Last updated July 26th, 2023.
There isn’t any shortage of investment advice on the internet. Everyone appears to have their own ideas about the best places to invest, whether it’s stocks in Korea or student housing in Singapore.
It’s certainly no coincidence that the people giving the advice often stand to gain from people following their recommendations.
There are over 190 countries on Earth. Most of them are places you probably aren’t aware of, let alone considered investing your money in.
We all know about large economies like China and Japan. Their stock markets are easily accessed by anyone with an internet connection and an online brokerage account.
Easy accessibility isn’t always positive though. While the fact that you can trade Japanese stocks with your US brokerage account makes them convenient as a foreign investor, it also makes them completely oversaturated with capital.
Cambodia hasn’t had a recession in over 20 years. Here’s a chart showing the frontier market’s annual GDP growth rate since 1995 alongside the world’s average.
Don’t Try and Compete with Wall Street
In financial economics, there’s a theory called the “efficient market hypothesis”. Experts disagree about what extent it’s actually true in practice.
However, in the most basic sense, it states that the price of an asset already reflects all publicly available information about it.
A direct result is that you can’t beat the market – at least according to efficient market theory.
For example, a stock can’t sell at a discount if all available information is already priced into it. The stock will always sell at its fair value because smart money, which makes up the majority of transaction value, already knows what to expect.
Efficient market hypothesis is more applicable to publicly traded companies on the New York Stock Exchange. Large financial institutions, along with their highly paid analysts and complex algorithms, will immediately buy a stock when it becomes a bargain.
They’ll also do it faster than a personal investor ever could. In a small fraction of a second, hedge funds and other institutional firms can make a decision and execute a trade.
As a result, any asset mathematically proven to be undervalued doesn’t stay that way for long. Wall Street jumps on these split-second opportunities before smaller investors are even aware they exist.
Best Places to Invest? Look at Foreign Assets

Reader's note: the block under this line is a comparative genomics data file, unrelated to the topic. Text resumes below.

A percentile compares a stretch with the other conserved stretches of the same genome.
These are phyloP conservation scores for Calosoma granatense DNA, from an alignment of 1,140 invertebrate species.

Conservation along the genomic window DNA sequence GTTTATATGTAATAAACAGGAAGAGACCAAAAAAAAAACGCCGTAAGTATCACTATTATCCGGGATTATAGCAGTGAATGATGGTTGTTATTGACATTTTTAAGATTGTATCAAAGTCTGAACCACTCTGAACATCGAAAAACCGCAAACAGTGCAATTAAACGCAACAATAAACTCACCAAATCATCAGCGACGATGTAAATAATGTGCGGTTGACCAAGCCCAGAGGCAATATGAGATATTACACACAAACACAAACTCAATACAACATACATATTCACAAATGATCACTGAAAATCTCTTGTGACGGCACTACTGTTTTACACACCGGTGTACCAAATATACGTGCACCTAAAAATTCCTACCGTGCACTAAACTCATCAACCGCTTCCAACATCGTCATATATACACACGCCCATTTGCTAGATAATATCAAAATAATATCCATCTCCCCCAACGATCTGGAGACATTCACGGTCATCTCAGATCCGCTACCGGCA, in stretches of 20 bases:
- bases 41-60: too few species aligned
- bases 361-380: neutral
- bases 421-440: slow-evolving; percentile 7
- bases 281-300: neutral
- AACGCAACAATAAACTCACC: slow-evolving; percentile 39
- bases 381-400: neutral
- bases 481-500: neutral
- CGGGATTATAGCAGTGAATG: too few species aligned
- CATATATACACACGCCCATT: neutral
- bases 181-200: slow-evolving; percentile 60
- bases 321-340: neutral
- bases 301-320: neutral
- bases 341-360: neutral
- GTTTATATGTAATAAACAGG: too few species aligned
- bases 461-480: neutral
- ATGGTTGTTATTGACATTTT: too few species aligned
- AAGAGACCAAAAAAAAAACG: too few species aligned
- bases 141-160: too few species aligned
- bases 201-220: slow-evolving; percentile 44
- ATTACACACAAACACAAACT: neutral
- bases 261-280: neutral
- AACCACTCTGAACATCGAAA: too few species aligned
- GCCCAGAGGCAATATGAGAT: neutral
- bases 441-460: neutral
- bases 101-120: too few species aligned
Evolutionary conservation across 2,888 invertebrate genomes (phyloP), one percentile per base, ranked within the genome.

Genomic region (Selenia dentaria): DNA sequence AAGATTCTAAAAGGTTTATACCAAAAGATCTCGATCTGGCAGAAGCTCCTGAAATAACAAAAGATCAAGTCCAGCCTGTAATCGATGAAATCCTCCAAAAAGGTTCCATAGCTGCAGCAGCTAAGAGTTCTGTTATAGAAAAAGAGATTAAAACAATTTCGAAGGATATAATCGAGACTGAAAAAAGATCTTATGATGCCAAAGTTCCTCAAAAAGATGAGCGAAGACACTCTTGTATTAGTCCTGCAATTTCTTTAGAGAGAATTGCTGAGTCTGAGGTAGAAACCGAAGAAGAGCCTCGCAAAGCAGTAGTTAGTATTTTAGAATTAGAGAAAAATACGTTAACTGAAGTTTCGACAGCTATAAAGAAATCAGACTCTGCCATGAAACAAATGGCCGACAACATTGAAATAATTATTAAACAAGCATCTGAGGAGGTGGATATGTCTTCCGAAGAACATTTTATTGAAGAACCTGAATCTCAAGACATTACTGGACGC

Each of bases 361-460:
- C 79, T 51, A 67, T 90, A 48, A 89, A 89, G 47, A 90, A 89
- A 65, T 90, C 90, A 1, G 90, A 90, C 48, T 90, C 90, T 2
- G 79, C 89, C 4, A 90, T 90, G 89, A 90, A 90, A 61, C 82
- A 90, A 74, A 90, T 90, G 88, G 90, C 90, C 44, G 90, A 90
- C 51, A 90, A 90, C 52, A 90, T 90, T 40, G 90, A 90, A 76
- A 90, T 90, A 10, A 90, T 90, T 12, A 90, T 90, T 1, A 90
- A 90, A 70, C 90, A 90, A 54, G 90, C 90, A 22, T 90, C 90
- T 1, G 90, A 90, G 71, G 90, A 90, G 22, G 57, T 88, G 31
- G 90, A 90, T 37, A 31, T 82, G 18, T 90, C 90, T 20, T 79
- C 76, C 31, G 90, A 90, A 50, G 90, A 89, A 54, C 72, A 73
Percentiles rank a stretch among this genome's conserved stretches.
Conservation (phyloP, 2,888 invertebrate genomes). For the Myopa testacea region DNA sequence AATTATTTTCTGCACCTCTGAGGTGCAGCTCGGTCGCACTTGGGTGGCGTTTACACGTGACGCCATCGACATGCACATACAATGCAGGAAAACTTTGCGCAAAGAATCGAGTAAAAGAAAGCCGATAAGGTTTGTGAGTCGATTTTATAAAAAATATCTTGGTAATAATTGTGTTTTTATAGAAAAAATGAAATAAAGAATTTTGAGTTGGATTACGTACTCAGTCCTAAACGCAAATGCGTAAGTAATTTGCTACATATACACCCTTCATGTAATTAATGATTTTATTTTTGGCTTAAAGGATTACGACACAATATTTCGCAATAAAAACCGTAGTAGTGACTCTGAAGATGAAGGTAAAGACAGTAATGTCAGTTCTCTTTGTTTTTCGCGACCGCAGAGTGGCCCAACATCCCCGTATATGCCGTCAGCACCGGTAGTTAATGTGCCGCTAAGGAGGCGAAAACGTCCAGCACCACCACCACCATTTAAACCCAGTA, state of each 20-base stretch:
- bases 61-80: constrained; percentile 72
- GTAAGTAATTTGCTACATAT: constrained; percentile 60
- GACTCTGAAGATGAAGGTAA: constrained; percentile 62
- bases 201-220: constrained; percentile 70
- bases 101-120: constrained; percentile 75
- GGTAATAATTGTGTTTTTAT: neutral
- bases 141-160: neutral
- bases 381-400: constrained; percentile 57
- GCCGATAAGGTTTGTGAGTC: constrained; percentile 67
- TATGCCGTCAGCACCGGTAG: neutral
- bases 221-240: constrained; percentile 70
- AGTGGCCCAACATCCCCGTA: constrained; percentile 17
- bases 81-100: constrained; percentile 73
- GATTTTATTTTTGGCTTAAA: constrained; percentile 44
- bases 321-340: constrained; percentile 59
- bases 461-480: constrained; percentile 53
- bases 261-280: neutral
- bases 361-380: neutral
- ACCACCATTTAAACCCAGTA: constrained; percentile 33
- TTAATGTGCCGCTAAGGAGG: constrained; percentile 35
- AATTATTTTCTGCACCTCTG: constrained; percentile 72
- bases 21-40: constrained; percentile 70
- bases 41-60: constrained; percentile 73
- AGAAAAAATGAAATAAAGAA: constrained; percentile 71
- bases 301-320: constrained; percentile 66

On a major stock exchange like Tokyo’s or London’s, the vast resources of corporate finance are able to outcompete smaller investors.
Imagine this: you’re looking at Google Finance and waiting for the page on your online brokerage account to load. Meanwhile, hedge funds in New York and Hong Kong are running algorithms and making hundreds of trades per second.
You might consider investing in high-growth countries that aren’t yet overrun with large investors.
Emerging and frontier market economies offer surprisingly equal playing fields in a world where it usually takes billions of dollars to buy an advantage.
Goldman Sachs and Blackstone don’t have offices in Cambodia. Vietnam’s stock exchange hosts several hundred listed companies with little or no analyst coverage. And Wall Street isn’t out looking for real estate in the suburbs of Manila.
Unfortunately, the world’s largest stock exchanges are running out of “hidden gems” or “secrets”. Frontier markets like the Philippines and Mongolia have plenty though.
The only caveat? Investors must put forth a greater amount of effort to buy property or trade stocks in frontier markets. But we still think these countries are among the best places to invest in the world.
Google Finance can’t help you in frontier market economies, so you might have to discover deals on your own. It’s a steep learning curve although the results can prove highly rewarding.
You can beat the market. However, the only way is to invest in countries where you still have a competitive advantage.
In summary, the best places to invest are oftentimes in foreign markets where barely anyone else is looking.
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